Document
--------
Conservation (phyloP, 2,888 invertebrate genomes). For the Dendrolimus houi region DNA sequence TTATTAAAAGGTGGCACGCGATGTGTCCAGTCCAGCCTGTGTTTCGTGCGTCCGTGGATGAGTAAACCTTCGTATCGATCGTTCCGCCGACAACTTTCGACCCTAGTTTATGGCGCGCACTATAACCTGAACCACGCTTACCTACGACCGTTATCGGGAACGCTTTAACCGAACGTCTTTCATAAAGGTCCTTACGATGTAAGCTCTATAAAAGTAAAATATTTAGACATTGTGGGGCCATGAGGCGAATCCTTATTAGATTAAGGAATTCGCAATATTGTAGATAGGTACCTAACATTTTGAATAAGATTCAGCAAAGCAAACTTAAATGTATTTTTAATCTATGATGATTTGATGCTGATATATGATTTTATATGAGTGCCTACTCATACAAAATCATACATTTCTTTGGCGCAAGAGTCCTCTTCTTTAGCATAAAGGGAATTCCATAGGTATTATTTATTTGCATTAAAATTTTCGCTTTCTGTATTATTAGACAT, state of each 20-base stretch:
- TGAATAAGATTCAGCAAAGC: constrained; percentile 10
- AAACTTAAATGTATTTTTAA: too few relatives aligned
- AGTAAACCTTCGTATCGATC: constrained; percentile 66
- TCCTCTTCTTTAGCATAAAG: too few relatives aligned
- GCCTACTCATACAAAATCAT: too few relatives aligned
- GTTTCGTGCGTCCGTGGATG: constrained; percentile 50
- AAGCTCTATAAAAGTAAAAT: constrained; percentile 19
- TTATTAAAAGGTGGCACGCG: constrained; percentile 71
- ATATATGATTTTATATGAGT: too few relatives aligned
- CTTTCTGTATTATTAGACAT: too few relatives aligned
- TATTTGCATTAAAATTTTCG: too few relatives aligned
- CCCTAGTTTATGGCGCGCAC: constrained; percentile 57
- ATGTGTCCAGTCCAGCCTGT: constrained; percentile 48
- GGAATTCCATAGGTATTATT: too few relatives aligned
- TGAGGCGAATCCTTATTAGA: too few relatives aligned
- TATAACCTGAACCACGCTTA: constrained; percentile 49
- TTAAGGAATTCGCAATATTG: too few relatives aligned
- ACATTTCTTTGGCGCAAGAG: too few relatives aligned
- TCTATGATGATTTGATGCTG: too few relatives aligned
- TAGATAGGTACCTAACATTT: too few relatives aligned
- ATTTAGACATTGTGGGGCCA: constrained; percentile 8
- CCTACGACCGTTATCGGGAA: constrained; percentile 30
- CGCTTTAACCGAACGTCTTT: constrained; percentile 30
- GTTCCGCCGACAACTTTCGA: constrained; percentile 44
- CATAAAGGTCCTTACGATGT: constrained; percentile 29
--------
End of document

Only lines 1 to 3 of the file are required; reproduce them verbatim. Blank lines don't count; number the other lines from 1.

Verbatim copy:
Conservation (phyloP, 2,888 invertebrate genomes). For the Dendrolimus houi region DNA sequence TTATTAAAAGGTGGCACGCGATGTGTCCAGTCCAGCCTGTGTTTCGTGCGTCCGTGGATGAGTAAACCTTCGTATCGATCGTTCCGCCGACAACTTTCGACCCTAGTTTATGGCGCGCACTATAACCTGAACCACGCTTACCTACGACCGTTATCGGGAACGCTTTAACCGAACGTCTTTCATAAAGGTCCTTACGATGTAAGCTCTATAAAAGTAAAATATTTAGACATTGTGGGGCCATGAGGCGAATCCTTATTAGATTAAGGAATTCGCAATATTGTAGATAGGTACCTAACATTTTGAATAAGATTCAGCAAAGCAAACTTAAATGTATTTTTAATCTATGATGATTTGATGCTGATATATGATTTTATATGAGTGCCTACTCATACAAAATCATACATTTCTTTGGCGCAAGAGTCCTCTTCTTTAGCATAAAGGGAATTCCATAGGTATTATTTATTTGCATTAAAATTTTCGCTTTCTGTATTATTAGACAT, state of each 20-base stretch:
- TGAATAAGATTCAGCAAAGC: constrained; percentile 10
- AAACTTAAATGTATTTTTAA: too few relatives aligned